Osteoporosis has become a major and growing worldwide public health burden. Due to fears of side effects, the use of osteoporosis drugs has fallen by as much as 50%. Thus, there is an unmet need to develop new drugs for osteoporosis; or to develop personalized therapeutic approaches with the ability to takes into account individual variability for each patient. Using human genetic studies to identify new druggable targets should overcome the current treatment crisis in osteoporosis. Although GWAS have been successful in discovering associated genetic variants with complex traits, more than 88% of GWAS loci are non-coding, which makes the identification of causal variants and their targeted genes a difficult challenge; thus, limits the use of human genetics information in drug discovery. To overcome these challenges and get better understanding of GWAS findings, we proposed to utilize whole genome sequencing in large well-phenotyped populations as well as the CRISPR/Cas9 gene-editing zebrafish model to identify potential causal variants and targeted genes influencing skeletal integrity. Our findings may eventually lead to new diagnostics and therapeutics of osteoporosis. We proposed three specific aims, including: 1) Fine-map previous BMD GWAS loci by existing WGS in 10,000 individuals from the Trans-Omics for Precision Medicine (TOPMed) Program to identify potential causal sequence variants (functional variants) that are responsible for GWAS signals; 2) Identify novel structural variation and novel rare sequence variants associated with BMD by performing a whole genome scan using the same 10,000 WGS samples. We will replicate findings in an additional 5,000 samples selected from the GENOMOS/GEFOS consortium; 3) Functionally characterize up to 30 genes selected from aims 1 and 2 in knockout zebrafish by CRISPR/Cas9 gene-editing systems. State-of-the-art technologies for rapid phenotyping in zebrafish will be applied to a broad range of physiologies (skeletal development, ontogenesis, and regeneration) and characteristics (bone mass accrual, morphology, and mineral density). Our proposal is fundamentally important and represents the logical next step in skeletal genetics research. The results will lead to much needed new drug development to overcome the growing treatment gap in osteoporosis.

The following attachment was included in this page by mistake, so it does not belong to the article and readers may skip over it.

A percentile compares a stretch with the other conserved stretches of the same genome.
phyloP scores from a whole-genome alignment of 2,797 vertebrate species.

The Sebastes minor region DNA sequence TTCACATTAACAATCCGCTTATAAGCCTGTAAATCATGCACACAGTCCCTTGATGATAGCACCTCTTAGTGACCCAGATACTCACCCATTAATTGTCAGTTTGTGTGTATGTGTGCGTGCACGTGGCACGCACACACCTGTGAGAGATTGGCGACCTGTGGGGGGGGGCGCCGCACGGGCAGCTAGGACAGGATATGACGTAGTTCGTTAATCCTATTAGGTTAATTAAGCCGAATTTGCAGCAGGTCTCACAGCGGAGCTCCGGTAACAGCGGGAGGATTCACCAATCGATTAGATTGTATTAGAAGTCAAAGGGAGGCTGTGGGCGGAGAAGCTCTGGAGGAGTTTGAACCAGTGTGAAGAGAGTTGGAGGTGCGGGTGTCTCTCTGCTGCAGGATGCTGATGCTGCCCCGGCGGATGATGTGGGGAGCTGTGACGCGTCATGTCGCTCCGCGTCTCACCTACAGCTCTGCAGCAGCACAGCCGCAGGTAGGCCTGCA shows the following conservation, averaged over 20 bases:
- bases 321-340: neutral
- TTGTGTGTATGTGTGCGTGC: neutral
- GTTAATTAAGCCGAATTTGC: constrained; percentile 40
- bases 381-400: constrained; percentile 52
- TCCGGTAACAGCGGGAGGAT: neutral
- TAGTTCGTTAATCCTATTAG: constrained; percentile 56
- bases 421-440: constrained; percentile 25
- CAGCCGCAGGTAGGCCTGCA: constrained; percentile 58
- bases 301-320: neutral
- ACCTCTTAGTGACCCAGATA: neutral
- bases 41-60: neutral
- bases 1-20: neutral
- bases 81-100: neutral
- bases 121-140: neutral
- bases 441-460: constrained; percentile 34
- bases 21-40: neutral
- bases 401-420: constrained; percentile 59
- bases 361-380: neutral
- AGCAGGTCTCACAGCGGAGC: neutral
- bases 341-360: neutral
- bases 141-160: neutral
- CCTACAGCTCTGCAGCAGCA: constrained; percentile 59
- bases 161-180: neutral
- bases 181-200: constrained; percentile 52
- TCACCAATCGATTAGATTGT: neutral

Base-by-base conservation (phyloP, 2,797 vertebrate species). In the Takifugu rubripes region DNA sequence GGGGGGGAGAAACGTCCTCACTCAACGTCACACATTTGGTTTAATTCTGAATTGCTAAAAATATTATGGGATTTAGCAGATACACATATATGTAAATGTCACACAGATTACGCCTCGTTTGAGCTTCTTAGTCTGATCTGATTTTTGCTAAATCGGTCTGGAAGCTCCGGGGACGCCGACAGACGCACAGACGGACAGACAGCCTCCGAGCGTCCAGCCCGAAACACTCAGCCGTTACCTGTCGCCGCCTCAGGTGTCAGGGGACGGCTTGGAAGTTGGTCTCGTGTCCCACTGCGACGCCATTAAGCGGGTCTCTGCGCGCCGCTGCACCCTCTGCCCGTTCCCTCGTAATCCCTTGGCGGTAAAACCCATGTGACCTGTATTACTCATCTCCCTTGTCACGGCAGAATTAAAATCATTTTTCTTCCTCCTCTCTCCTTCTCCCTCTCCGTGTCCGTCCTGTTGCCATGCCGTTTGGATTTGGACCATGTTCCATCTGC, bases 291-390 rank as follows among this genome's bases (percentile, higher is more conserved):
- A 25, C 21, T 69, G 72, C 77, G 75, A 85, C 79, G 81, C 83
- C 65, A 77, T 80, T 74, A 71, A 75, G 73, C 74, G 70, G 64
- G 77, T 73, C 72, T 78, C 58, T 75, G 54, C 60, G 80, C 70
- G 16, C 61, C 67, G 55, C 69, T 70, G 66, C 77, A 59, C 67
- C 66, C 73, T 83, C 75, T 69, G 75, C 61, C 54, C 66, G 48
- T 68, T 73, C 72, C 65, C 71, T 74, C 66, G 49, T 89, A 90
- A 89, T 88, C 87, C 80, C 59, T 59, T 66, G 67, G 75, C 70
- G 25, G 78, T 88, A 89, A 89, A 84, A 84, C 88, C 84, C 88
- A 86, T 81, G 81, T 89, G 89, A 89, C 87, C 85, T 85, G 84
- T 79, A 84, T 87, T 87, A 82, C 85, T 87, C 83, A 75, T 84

(Relevance) This research is relevant to public health because osteoporosis and subsequent osteoporotic fractures affects more than 34 millions of US older adults, yet its biological etiology are not fully understood. The proposed project will identify potential causal-variants and their targeted genes via fine-mapping on previously reported GWAS loci of osteoporosis; identifying novel rare variants and structural variations associated with osteoporosis via whole genome sequencing on 10,000 samples; as well as characterizing their biological function by CRISPR/Cas9 gene-editing zebrafish models. We will also cross-reference our findings with pharmaceutical databases to identify potential targets for osteoporosis and osteoporotic fractures therapy.
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